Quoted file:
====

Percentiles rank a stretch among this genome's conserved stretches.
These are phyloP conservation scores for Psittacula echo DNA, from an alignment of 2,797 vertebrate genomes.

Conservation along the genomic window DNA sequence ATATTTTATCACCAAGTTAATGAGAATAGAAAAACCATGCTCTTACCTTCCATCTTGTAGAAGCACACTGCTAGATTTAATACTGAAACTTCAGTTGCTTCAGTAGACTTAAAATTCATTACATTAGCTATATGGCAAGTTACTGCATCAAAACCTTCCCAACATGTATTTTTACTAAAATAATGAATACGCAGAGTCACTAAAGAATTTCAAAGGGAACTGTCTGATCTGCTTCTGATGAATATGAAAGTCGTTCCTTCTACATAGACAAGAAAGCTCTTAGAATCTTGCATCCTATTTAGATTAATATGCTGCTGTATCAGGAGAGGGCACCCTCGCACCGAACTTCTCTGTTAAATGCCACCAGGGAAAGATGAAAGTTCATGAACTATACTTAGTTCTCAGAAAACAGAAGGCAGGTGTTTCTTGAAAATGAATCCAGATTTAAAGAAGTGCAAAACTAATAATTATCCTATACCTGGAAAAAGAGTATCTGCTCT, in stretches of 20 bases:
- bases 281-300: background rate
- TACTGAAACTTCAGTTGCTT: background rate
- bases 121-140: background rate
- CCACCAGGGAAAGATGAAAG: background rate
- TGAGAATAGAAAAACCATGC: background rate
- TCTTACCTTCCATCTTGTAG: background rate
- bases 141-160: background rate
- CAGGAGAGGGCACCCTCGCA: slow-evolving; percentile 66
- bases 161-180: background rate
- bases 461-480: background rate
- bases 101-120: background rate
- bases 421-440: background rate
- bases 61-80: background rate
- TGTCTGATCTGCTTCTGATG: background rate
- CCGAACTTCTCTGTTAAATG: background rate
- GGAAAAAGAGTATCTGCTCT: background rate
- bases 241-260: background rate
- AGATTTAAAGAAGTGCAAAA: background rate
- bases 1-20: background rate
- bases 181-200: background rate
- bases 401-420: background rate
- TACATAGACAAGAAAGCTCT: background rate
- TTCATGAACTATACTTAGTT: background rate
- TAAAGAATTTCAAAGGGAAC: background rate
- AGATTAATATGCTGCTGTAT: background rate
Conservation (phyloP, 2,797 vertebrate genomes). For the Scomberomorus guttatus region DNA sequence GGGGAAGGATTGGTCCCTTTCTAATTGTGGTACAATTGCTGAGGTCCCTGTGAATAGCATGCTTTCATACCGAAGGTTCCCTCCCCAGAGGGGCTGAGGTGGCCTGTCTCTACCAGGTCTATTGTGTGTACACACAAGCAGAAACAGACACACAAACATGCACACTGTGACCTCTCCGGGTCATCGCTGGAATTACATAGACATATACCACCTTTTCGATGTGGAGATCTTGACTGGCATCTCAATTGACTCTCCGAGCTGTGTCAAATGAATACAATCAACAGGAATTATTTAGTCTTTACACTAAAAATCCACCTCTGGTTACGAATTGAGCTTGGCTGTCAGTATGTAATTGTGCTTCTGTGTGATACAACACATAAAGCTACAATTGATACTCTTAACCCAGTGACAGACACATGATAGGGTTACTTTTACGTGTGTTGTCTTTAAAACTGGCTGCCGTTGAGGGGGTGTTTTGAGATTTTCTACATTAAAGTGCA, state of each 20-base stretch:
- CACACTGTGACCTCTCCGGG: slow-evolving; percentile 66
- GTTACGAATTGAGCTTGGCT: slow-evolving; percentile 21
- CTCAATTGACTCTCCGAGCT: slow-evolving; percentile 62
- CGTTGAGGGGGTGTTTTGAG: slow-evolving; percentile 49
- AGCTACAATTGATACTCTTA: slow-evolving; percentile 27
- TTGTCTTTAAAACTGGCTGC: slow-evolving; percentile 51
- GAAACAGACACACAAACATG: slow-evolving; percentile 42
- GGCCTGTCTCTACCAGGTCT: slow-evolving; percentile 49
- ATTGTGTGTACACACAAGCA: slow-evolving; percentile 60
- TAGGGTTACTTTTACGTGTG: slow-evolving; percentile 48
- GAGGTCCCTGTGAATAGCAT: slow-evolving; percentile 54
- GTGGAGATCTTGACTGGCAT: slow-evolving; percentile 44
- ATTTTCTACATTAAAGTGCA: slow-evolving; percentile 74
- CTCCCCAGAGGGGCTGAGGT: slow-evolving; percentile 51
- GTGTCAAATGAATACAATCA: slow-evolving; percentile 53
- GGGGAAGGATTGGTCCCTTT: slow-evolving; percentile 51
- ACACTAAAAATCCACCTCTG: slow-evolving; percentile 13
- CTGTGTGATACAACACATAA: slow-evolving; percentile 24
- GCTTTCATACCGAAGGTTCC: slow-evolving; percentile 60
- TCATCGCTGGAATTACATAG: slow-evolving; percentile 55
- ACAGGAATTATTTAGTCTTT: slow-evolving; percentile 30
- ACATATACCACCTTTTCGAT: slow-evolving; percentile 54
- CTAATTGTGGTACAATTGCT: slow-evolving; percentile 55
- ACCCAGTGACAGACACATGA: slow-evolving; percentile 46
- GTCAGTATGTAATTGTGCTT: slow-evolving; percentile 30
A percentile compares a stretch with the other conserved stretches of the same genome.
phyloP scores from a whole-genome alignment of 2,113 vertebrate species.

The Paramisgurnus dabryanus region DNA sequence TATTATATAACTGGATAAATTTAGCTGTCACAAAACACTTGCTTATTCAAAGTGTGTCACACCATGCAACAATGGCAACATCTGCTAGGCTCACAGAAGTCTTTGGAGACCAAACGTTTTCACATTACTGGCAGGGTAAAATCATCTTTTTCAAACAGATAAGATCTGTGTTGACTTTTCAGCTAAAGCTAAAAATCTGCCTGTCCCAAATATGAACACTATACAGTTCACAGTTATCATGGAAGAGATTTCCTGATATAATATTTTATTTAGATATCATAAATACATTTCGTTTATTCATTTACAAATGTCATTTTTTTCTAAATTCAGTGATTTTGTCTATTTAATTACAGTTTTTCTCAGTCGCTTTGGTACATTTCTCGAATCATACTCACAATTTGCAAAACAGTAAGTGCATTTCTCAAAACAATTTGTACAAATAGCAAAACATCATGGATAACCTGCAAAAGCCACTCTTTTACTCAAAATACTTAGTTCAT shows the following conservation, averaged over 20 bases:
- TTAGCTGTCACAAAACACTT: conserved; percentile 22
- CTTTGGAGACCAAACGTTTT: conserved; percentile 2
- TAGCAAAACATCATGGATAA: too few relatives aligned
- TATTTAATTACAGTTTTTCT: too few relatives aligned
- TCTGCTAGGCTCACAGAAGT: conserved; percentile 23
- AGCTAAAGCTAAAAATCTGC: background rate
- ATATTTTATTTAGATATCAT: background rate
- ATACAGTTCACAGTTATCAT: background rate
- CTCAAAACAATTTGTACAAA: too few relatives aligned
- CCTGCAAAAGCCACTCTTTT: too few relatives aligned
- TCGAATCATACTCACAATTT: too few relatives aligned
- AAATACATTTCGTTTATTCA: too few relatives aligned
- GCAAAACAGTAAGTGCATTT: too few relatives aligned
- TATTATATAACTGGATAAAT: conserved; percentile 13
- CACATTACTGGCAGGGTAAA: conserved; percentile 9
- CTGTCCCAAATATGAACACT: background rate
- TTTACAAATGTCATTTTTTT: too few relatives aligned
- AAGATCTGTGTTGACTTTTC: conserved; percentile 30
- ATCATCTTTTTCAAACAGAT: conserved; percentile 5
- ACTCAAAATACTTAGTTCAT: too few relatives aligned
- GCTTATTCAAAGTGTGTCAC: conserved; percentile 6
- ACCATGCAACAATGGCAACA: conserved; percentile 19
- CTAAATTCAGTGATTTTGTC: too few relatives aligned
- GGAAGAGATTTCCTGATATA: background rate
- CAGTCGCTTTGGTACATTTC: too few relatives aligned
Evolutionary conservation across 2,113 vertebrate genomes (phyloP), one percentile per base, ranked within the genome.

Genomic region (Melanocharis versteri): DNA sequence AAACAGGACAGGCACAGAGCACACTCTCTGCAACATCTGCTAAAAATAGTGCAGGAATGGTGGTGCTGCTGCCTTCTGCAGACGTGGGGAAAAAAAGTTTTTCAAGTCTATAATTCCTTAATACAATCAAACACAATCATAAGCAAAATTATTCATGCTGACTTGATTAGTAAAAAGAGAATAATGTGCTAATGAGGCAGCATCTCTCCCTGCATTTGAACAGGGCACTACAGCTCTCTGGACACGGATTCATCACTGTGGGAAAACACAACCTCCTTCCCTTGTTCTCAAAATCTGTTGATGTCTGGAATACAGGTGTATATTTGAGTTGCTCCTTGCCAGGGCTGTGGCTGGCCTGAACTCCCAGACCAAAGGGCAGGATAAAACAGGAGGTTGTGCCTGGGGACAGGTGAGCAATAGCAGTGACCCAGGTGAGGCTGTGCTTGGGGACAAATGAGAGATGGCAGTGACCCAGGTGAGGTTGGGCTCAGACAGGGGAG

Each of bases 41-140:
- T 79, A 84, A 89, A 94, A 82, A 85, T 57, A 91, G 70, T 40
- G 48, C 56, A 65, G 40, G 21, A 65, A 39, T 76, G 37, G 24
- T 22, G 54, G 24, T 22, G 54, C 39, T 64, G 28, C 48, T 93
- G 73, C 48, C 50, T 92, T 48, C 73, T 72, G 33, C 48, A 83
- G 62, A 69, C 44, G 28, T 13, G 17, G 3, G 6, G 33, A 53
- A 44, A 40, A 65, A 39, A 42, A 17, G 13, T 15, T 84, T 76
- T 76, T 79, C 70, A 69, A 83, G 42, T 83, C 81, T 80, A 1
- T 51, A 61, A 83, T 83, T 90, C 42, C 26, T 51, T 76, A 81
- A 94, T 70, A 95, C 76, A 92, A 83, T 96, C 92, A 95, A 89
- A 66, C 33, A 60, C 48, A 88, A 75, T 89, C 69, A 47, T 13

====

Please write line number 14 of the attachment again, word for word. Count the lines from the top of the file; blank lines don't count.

- bases 101-120: background rate